Largely, the idea started in Wisconsin. It is important to remember, however, that natural yards are not a new idea. Lawns represent only a brief period in the history of land care practices.
The idea of natural yards is supported by Aldo Leopold’s famous essay The Land Ethic. In this essay, Leopold says that land – including soil, water, plants, and animals – is part of our community and should be treated with respect. People are responsible for protecting the health of land, but are members of the community alongside it, not its masters. Leopold developed the ideas in this essay while living near Baraboo, Wisconsin.
Lorrie Otto noticed that a lot of birds were dying in her neighborhood outside Milwaukee in the 1960’s. The main cause was DDT, and she worked to stop the spraying of this toxic pesticide. At the same time, she made her yard more welcoming to birds by restoring it to a prairie-like landscape. Her efforts inspired the formation of the Wild Ones, a national non-profit organization promoting natural yards.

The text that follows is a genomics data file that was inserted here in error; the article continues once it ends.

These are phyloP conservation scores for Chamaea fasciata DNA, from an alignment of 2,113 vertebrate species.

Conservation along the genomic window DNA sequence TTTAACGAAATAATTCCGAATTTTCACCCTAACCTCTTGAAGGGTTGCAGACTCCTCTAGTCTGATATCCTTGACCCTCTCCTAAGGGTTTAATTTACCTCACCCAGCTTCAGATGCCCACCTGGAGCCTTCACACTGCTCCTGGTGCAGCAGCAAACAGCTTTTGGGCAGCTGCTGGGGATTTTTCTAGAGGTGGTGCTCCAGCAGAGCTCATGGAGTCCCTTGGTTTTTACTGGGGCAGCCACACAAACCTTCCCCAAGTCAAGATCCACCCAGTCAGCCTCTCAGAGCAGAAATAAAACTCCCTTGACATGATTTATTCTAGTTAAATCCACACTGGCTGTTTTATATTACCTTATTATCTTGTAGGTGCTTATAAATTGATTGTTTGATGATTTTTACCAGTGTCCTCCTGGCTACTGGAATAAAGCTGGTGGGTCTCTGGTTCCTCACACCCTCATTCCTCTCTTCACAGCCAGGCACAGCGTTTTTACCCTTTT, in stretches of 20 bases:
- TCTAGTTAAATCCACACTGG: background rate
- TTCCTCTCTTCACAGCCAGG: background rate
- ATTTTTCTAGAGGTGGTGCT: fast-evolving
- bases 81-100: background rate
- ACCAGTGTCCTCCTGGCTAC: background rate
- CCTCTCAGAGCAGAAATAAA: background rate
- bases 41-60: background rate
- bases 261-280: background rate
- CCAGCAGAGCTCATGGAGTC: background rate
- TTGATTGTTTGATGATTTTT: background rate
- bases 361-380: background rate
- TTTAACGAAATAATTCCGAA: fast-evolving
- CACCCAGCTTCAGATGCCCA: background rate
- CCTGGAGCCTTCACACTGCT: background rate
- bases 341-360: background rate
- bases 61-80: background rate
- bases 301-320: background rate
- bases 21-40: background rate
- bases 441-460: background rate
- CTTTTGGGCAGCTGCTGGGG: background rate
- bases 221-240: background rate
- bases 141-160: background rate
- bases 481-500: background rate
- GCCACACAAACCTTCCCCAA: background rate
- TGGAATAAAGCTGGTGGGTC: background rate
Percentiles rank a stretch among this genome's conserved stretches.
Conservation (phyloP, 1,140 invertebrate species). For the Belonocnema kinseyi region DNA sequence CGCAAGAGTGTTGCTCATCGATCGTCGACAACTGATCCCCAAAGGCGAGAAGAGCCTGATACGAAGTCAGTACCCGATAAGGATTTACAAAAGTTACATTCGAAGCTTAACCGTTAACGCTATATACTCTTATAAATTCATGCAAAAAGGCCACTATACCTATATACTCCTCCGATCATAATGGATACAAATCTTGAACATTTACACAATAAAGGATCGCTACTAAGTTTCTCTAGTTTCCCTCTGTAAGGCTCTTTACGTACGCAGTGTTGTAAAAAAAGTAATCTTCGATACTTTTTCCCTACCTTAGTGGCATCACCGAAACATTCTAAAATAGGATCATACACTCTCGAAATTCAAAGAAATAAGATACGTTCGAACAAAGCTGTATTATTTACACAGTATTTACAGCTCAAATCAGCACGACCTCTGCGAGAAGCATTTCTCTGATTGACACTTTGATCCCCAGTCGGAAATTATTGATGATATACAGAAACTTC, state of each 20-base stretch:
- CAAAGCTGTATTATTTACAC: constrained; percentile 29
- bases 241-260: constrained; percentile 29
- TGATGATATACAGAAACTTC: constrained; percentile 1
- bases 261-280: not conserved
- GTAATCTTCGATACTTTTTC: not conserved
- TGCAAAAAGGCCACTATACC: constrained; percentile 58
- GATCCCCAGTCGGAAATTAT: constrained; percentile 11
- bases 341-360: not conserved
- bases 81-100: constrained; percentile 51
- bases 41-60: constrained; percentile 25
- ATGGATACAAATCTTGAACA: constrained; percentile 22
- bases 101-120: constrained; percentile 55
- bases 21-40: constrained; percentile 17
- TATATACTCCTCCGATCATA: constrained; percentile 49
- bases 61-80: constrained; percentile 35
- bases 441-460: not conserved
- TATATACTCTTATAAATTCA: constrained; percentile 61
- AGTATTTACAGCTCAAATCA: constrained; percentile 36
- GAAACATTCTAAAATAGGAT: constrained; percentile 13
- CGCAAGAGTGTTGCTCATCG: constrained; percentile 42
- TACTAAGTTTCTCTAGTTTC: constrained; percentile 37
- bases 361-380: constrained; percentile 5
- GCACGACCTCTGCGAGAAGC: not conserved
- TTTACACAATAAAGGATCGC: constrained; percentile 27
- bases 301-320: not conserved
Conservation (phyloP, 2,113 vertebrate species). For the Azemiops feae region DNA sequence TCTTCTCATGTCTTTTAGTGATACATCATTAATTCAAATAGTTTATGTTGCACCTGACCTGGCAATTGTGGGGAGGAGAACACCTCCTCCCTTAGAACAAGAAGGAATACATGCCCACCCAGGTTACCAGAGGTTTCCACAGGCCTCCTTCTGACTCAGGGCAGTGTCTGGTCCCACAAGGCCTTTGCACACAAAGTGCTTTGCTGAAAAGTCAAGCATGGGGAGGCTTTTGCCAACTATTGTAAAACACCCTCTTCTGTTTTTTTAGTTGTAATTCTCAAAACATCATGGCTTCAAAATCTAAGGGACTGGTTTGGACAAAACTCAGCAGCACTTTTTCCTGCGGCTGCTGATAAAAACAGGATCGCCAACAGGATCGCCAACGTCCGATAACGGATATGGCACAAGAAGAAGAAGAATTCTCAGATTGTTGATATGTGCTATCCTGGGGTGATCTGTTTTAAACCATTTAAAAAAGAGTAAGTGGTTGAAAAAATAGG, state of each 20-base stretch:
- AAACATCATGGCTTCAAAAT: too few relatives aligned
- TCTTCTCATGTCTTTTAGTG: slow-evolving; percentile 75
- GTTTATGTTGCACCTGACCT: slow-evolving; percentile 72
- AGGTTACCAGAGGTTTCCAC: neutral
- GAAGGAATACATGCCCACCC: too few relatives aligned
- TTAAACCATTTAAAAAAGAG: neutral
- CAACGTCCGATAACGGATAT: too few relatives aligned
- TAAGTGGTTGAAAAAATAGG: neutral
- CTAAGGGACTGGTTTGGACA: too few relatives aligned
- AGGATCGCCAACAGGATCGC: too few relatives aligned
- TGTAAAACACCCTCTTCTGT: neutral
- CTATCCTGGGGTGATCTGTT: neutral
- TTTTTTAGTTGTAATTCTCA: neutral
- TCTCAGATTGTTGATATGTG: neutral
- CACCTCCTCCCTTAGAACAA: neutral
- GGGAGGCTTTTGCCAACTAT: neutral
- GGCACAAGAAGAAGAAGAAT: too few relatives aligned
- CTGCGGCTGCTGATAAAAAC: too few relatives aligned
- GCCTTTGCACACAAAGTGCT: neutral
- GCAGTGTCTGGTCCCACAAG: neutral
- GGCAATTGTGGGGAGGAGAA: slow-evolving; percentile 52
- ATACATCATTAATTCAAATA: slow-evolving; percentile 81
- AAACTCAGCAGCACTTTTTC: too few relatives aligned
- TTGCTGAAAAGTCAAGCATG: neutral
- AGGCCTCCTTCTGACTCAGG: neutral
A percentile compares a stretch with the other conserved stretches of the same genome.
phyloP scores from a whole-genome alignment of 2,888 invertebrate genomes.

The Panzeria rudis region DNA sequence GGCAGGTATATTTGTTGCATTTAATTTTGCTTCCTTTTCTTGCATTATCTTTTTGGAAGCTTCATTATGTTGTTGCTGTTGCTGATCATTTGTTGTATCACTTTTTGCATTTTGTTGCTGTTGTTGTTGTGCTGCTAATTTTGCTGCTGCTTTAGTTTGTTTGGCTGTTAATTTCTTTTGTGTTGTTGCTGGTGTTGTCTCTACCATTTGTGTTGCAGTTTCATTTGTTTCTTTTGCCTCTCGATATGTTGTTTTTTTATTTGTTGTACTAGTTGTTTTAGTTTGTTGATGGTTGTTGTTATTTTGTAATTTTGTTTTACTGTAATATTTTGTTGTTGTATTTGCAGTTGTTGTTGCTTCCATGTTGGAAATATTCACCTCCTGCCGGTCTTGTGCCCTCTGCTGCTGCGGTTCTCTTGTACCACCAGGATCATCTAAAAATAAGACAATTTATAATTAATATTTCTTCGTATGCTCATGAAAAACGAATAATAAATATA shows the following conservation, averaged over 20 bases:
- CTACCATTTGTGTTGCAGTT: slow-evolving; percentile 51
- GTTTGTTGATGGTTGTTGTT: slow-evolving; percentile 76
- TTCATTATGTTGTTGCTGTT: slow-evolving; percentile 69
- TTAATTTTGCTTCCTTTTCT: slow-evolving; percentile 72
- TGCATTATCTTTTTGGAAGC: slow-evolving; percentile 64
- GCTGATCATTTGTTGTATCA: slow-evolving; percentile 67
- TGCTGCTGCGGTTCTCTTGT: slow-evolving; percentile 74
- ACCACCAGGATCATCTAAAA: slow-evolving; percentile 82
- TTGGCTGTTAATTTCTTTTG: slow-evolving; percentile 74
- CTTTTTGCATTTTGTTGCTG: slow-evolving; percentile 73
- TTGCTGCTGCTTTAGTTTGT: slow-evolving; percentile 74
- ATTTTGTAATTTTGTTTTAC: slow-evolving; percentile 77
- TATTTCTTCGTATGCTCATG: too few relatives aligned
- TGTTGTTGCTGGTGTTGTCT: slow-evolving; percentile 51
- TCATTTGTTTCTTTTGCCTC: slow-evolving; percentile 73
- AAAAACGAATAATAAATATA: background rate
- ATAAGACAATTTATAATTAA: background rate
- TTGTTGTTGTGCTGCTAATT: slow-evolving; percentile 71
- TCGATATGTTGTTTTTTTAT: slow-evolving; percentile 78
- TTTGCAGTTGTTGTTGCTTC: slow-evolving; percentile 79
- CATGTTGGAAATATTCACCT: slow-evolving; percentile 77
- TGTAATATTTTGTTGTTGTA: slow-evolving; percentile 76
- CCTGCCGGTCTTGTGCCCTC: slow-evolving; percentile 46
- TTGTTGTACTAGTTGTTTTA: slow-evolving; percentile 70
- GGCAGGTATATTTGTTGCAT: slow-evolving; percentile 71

Natural yards have become more common in Wisconsin over the last several decades. They will likely continue to increase in popularity here and across the United States.